November 14, 2013 Chilliwack (ISN) – Chilliwack Chiefs players and executives are encouraging their fans and Chilliwack residents to join them in supporting the efforts of the Humanitarian Coalition in delivering desperately needed aid to the victims of Typhoon Haiyan which has left thousands dead and hundreds of thousands homeless in the Philippine Islands.
Under a banner of “Chiefs to the Rescue”, the BCHL team players will man telephones in a four-hour telethon on Thursday, November 21 – from 3 to 7 pm on the Club’s home radio station 89.5 The Drive. Drive announcer Bobby Ferris will be broadcasting live from the Chiefs’ office at Prospera Centre as players take calls and pledges from caring Chilliwack residents.
The telethon is also being heavily supported by the local Shaw television channel and network as well as by the City’s two newspapers, The Progress and The Times.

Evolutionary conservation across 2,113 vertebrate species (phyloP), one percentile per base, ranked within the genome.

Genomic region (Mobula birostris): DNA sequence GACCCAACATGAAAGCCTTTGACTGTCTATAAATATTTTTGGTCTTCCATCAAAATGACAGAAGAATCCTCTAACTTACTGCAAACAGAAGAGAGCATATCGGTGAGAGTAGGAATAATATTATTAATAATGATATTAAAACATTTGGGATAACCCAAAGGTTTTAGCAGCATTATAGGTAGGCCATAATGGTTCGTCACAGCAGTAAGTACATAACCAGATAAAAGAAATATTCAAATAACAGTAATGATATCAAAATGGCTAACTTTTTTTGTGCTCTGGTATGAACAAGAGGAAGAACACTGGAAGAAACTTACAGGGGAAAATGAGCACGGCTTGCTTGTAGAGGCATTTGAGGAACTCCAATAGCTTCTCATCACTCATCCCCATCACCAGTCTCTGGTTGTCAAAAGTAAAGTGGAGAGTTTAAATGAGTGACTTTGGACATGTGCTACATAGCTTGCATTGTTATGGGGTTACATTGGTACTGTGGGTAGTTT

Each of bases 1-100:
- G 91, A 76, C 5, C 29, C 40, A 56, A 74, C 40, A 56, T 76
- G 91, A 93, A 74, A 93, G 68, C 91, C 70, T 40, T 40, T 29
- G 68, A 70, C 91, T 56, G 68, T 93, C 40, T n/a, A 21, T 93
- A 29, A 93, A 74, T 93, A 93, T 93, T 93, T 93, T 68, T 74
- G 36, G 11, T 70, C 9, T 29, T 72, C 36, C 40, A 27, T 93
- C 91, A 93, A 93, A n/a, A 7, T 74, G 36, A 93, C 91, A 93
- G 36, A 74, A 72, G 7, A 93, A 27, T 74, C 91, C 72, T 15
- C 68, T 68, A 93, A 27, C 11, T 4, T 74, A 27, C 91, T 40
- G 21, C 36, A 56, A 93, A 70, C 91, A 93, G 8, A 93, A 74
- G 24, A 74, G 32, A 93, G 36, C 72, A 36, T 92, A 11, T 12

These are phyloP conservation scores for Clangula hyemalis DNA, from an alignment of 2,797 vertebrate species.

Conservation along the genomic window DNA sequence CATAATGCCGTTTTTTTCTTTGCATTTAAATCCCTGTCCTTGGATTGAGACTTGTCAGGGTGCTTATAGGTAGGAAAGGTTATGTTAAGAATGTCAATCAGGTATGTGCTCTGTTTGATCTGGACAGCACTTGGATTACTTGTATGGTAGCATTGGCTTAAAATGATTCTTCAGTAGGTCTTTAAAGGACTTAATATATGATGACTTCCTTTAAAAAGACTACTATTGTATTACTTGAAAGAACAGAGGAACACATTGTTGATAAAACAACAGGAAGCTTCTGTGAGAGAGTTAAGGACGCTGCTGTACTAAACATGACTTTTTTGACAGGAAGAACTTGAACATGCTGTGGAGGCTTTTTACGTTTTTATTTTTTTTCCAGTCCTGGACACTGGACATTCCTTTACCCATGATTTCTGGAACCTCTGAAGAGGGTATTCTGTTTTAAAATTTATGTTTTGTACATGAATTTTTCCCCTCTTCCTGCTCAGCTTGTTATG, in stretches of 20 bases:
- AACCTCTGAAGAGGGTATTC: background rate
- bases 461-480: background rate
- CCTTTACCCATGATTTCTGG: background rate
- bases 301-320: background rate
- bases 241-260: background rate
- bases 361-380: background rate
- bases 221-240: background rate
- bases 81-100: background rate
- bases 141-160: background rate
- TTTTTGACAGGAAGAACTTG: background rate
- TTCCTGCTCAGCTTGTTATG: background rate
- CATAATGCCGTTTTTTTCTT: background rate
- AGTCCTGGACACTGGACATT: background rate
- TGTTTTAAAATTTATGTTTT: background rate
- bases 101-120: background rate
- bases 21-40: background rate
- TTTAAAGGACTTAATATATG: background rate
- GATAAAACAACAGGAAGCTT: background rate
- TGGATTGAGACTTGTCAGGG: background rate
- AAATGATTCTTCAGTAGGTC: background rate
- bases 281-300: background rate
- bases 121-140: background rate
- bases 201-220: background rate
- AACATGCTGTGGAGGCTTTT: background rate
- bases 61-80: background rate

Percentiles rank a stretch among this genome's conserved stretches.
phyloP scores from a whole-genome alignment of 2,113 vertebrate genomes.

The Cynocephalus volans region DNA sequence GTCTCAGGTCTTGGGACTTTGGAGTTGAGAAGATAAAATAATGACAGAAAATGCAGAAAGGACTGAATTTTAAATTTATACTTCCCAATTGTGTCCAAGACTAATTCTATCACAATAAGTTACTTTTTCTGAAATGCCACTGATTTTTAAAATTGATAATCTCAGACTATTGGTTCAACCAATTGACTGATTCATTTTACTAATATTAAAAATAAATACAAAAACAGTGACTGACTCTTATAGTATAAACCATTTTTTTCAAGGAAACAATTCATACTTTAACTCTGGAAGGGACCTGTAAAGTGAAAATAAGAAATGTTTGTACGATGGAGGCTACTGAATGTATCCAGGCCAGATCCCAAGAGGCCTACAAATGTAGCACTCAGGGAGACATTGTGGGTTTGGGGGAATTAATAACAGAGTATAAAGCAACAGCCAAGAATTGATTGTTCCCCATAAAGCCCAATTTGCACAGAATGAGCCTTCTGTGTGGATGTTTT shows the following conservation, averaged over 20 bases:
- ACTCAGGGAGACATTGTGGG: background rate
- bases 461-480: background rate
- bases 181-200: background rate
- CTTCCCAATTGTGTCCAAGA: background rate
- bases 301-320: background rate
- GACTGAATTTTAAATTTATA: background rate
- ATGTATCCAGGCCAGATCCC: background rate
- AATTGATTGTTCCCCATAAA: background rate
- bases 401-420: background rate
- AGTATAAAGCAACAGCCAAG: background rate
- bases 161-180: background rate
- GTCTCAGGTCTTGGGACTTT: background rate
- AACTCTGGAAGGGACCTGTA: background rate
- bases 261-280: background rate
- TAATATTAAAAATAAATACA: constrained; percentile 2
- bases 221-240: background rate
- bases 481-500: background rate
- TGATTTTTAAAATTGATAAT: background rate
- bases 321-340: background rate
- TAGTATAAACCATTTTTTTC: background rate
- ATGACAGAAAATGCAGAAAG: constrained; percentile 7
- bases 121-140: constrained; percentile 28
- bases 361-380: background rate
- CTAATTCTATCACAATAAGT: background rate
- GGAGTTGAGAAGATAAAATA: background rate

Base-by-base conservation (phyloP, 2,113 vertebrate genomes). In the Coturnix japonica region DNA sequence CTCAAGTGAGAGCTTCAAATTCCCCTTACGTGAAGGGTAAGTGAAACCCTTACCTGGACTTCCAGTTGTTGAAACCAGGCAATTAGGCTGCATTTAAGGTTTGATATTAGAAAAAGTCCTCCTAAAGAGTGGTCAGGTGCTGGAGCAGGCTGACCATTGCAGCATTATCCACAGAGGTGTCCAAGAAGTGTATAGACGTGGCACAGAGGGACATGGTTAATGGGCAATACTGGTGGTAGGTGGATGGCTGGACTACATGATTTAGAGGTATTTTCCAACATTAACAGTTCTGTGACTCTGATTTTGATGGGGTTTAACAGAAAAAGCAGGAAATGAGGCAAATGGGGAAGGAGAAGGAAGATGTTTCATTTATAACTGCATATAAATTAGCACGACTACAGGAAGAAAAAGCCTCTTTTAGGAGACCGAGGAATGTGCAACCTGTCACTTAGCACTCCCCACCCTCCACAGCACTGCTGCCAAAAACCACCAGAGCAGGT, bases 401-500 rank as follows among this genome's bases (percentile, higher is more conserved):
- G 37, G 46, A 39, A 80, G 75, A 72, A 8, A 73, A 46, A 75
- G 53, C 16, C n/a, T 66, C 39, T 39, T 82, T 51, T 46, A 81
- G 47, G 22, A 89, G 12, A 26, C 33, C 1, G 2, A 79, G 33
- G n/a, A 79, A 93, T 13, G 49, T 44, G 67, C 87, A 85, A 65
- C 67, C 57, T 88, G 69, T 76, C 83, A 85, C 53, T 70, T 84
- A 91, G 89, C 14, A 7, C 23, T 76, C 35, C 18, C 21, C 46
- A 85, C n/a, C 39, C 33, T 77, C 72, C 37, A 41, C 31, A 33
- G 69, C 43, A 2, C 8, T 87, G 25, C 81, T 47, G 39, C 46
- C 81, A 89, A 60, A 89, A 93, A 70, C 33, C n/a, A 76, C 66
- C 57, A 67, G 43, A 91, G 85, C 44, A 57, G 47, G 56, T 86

In addition to the telethon, the Chiefs will accept donations at their home games on November 15, 16 and 23 – the final day of the fund-raising event.
All proceeds – any costs will be covered by the Chiefs and Prospera Centre – will be directed through the Humanitarian Coalition, a joint effort of CARE Canada, Oxfam Canada, Plan Canada and Save the Children Canada.
“When we see a city larger than Vancouver virtually wiped off the map and hear stories of desperation and pain like we have been witnessing on television over the past week – how can we not step up and do something to help?” said Chiefs’ president Glen Ringdal.
“Just as we care for personal crisis in our own community, we care for victims in far-off lands when tragedy of this magnitude occurs. We hope the efforts of our Club and our media partners will provide caring Chilliwack people with an easy and direct way to show their compassion. Simply by clicking on the websites of the Chiefs or any of our media partners, our supporters will find a link to our group donor page – Chiefs to the Rescue. Donations will go directly to the Coalition and receipts issued immediately when requested for gifts of $10 or more,” he said.